#BlackLivesMatter: What it means and how to help

It’s a bit crazy to me that although it’s been said repeatedly that #blacklivesmatter does not mean that the lives of black people are more valuable than other lives, people still get heavily offended and sensitive. #Blacklivesmatter means that our lives are equal to the lives of everyone else. We are no longer 3/4 of a man. We are equal, despite the fact that some people do not agree (consciously and unconsciously). So the hashtag should be understood as #blacklivesmatter(too). It makes perfect sense. There are a ton of great analogies that sum it up perfectly. My favorite one is the one about Bob (or Paul.. something like that.. Let’s just call him Pablo).

Pablo goes to the doctor with a broken arm and  asks the doctor to fix his arm. Then the doctor replies, “all bones are important,” and proceeds on with his day leaving Pablo in excruciating pain.  Obviously, all of our bones are important, but when one is broken, THAT is the one that needs to be fixed/addressed.

Many people have responded “well, how did the bone get broken in the first place? Maybe it’s Pablo’s fault that his arm broke. Maybe if Pablo would’ve been more responsible his arm wouldn’t have broke/ Pablo broke his own arm, it’s his problem.” No matter how the bone got broken, it still needs to be fixed. If Pablo was irresponsible and drank too much tequila and tripped down some stairs, his arm still needs to be fixed. If Pablo was an outstanding citizen and jumped in the middle of the road to protect a child that had chased after a ball, his arm still needs to be fixed. Simple.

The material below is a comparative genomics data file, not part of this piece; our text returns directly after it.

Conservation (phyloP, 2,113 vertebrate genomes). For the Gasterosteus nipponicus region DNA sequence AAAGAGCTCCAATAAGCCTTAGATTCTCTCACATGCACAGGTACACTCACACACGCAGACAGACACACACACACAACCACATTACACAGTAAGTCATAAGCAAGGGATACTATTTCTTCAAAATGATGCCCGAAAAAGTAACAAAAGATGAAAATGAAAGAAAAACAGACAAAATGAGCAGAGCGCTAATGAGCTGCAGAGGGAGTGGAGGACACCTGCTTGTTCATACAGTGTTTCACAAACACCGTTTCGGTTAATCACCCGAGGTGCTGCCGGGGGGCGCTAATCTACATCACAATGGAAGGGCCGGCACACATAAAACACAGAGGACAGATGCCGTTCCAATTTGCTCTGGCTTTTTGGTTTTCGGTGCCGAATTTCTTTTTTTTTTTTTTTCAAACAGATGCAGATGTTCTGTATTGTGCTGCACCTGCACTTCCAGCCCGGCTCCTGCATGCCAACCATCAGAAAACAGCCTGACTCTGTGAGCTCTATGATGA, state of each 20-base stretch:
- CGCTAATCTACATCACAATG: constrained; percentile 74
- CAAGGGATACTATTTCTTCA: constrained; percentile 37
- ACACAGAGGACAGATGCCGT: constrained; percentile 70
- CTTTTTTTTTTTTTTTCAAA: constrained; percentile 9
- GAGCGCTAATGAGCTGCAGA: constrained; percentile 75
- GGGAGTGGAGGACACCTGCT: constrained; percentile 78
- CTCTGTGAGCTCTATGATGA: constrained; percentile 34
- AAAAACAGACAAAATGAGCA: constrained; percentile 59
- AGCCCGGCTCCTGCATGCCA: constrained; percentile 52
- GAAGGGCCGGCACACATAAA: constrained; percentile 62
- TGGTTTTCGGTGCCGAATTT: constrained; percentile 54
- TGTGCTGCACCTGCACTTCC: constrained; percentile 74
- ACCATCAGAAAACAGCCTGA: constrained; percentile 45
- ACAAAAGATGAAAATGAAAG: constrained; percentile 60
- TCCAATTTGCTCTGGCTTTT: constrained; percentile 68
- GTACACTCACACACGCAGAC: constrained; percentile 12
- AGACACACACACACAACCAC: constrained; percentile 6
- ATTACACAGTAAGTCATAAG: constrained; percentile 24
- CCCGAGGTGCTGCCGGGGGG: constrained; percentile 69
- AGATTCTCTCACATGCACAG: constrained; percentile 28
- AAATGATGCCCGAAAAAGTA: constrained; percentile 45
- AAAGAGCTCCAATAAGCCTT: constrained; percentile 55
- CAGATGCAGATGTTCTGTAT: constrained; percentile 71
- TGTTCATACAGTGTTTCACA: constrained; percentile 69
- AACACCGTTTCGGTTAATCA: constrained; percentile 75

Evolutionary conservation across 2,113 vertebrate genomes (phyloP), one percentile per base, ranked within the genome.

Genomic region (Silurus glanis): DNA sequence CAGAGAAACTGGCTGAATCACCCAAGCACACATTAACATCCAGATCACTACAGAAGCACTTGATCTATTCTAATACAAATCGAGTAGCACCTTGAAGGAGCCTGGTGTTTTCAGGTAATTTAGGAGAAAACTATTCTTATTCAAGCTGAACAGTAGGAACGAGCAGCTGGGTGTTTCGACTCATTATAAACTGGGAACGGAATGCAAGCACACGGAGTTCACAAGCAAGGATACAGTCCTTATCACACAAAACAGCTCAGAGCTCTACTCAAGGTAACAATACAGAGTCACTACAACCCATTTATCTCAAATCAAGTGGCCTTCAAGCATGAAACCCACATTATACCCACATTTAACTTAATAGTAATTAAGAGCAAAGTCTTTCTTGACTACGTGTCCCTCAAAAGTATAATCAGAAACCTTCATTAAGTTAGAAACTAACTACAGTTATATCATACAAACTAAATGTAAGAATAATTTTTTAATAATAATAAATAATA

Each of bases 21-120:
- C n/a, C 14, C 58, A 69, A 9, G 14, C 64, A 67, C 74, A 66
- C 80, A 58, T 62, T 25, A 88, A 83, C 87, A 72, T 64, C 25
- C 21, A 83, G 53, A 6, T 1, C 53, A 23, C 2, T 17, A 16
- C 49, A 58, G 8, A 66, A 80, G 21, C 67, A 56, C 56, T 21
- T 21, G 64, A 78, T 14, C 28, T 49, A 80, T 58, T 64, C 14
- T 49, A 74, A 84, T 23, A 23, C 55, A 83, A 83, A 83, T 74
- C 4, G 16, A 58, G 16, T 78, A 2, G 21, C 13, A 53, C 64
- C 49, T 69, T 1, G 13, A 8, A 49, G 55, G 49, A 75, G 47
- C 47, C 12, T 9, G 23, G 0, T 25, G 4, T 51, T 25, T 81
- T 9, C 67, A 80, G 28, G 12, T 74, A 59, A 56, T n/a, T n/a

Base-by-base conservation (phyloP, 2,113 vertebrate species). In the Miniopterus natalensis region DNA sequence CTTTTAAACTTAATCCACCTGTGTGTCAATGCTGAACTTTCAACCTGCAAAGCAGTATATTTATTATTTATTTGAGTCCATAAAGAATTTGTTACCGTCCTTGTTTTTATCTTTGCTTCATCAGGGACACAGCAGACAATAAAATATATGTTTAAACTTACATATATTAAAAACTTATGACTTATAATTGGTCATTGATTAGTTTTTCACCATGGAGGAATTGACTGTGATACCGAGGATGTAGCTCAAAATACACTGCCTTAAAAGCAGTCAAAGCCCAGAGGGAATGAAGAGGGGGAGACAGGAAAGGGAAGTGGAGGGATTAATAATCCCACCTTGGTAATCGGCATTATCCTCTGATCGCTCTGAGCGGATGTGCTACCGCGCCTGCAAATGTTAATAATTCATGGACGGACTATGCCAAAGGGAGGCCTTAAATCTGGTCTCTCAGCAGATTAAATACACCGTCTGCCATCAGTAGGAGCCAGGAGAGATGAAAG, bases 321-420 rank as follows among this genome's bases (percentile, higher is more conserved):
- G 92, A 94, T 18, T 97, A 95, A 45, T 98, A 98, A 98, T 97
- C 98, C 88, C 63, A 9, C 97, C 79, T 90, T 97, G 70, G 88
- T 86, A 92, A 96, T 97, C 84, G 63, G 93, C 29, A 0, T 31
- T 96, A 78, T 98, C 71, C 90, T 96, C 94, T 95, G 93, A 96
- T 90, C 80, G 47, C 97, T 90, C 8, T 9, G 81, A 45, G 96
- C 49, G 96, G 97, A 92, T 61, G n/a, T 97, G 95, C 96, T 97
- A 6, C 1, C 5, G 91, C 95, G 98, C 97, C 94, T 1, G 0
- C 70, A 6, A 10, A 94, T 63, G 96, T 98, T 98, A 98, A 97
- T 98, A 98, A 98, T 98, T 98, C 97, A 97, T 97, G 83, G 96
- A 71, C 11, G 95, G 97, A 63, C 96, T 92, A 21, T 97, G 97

No one has the right to judge which lives have more value than others. This is something taught in Christianity, Islam and I’m sure many other religions (I only mention those two b/c I know for a fact, having attended bible school and Islam school growing up). But unfortunately in the society we live in today, it seems that white lives hold more value than other lives. We mourn when France is attacked, but feel nothing when lives are lost in Baghdad and have little compassion for Syrian refugees and our own African American brothers and sisters who have been killed by police.

So let’s get to it. I think that with the recent killings by police officers, it’s important to reflect on the issue. Police have been socialized to treat us (blacks) differently because we are considered to be more dangerous and aggressive than other races, as portrayed by the media and countless other factors that I won’t get into in this brief overview of my thoughts. Because of these beliefs, situations that could have easily been de-escalated result in murder. “Well maybe if he did x, he wouldn’t have been killed. He was a thug. He was a criminal. He was x,y, z so he deserved it.” The victims are painted as criminals by the media so, it’s alright. Get over it, right?